The most difficult transition for me was realizing that although I was among the smartest in high school and college, everyone in medical school was, too. I soon realized in that setting, I was average. I have never had to work so hard at anything in my life leading to just average results. Many times I felt like my classmates were having more fun than me. While they had the time to socialize and enjoy the city our medical school was in, I was studying.
Another stressor, although I did not see it that way at the time, was my relationship. My college boyfriend and I became long-distance when I went to medical school. He actually asked me to withdraw from school and come back home and re-apply to medical school at the same time he planned to start law school so we would be in the same place. It was tough. I would be on an Amtrak over half a day to visit him. Eventually, he moved to where I was but hated it and frequently let me know. That was the beginning of the end of our relationship.
I was still hesitant and somewhat confused on what to choose for my career. At that time, I felt there was less “medicine” in psychiatry, and people wouldn’t consider me to be a “real” physician. Even some family members didn’t understand that a psychiatrist was a physician. I kept thinking of my maternal grandmother who had multiple health issues and was planning on me graduating medical school and being able to take care of her.
When I told her I chose psychiatry, she was offended and felt either I wouldn’t be able to take care of her or that I thought she was “crazy” based on my specialty choice. I also realized how difficult my medical school journey had been and how I needed to make sure I was doing what I loved. I felt I had a talent for psychiatry, and it was a career that many medical students didn’t want. If I enjoyed and had the ability to connect with the patients that no one else wanted to even have a conversation with, I had an obligation to do it. The concern from my family and friends about my choice of specialty reiterated the stigma of mental health in the black community. Psychiatry needed someone who looked like me. I truly believe it is what God wanted me to do.
During intern year, when I was on my medicine rotation, I took care of a woman whose family I connected with. After she was discharged, her son came back to the hospital to give her medical team thank you cards. We exchanged numbers (remember, she was not my patient anymore, and I was finished with internal medicine), started dating, and became a couple. I later became pregnant and had our son during January of my second year. My program director was late in making third-year work schedules because of accommodating my upcoming maternity leave. My co-residents were upset and wondered what was going on. I had to tell them that I was pregnant before I was ready in order to stop the speculation that someone was leaving or kicked out of the program.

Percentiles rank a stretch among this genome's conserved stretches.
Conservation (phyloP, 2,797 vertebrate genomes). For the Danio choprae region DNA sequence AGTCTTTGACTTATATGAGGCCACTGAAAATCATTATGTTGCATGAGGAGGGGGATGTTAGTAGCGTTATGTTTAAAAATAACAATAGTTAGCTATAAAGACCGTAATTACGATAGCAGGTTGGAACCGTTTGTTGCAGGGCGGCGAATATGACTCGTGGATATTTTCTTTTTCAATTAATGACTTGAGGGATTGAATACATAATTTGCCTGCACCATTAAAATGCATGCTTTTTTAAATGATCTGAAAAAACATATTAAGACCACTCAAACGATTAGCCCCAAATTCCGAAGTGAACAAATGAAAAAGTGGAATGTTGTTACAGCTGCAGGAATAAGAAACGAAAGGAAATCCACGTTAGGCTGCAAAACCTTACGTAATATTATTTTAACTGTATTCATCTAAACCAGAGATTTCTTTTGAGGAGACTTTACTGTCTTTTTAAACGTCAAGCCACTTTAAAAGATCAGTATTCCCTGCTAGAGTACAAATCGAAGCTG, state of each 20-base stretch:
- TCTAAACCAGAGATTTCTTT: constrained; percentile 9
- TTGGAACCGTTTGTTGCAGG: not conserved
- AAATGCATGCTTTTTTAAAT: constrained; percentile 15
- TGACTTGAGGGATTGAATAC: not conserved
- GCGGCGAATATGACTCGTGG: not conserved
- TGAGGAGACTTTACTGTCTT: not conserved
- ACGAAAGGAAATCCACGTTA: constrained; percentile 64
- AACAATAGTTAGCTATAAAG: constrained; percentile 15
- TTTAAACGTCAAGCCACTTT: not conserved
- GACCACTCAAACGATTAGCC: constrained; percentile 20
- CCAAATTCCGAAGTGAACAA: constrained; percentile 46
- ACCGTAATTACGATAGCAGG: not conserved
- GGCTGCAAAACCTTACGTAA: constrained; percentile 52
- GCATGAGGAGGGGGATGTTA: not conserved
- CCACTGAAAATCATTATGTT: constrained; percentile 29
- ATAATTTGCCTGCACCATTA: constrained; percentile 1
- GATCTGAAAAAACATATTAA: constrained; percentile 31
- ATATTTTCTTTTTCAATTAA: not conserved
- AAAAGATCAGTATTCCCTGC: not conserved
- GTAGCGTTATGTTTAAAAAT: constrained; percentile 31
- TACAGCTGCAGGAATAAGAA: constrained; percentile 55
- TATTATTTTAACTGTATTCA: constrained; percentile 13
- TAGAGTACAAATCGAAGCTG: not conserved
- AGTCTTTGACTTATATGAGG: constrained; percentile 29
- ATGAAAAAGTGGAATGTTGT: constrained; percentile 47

Many women residents have been pregnant during residency, but there are some special challenges with being pregnant during a psychiatry residency. I was working with psychotic and manic patients who could potentially have delusional thoughts about pregnancy. Some psychiatric patients in the inpatient and emergency settings could become violent. I was not going to put myself or my baby at risk so I could not participate in de-escalation or restraints.
This led to additional work for my colleagues. Because of the fatigue of my pregnancy, I did the necessary work but did not go above and beyond. So this meant no research, volunteering, or grand rounds. I did well, but flew below the radar at the same time. The demands of being a new mother also didn’t allow for me to do anything that would enhance my curriculum vitae. But I did continue to grow and excel…and easily passed Step 3, my specialty boards, and was able to graduate from residency.
When I first started working at my new job, I was nervous and worried I would not measure up. I was the only physician in my department who was fresh out of residency, and once again I found myself in a situation where I was behind my peers. I soon realized that I had what it took to be an attending and was very good at it. I had confirmation that not quitting was the right decision, and that God placed me in this field.
Since that time I have been vice president of the medical staff, president of the medical staff, and am now Chief of Adult Psychiatry. I have served on the board of my local National Alliance on Mental Illness (NAMI) chapter and on multiple committees of my state’s Psychiatric Physicians Association. I was also honored to be chosen as a fellow of the American Psychiatric Association (APA), an organization of psychiatrists working together to ensure humane care and effective treatment for all persons with mental illness. The strength I developed during my difficult journey to become a physician prepared me for many challenges I would face years later and helped me continue to strive in adversity.
Danielle J. Johnson, MD, FAPA is a board certified psychiatrist who is passionate about perinatal mental health and cultural competence in psychiatry. Find her on Instagram and Twitter at @drdanij.
This post has been edited for length and clarity from its original appearance in The Chronicles of Women In White Coats.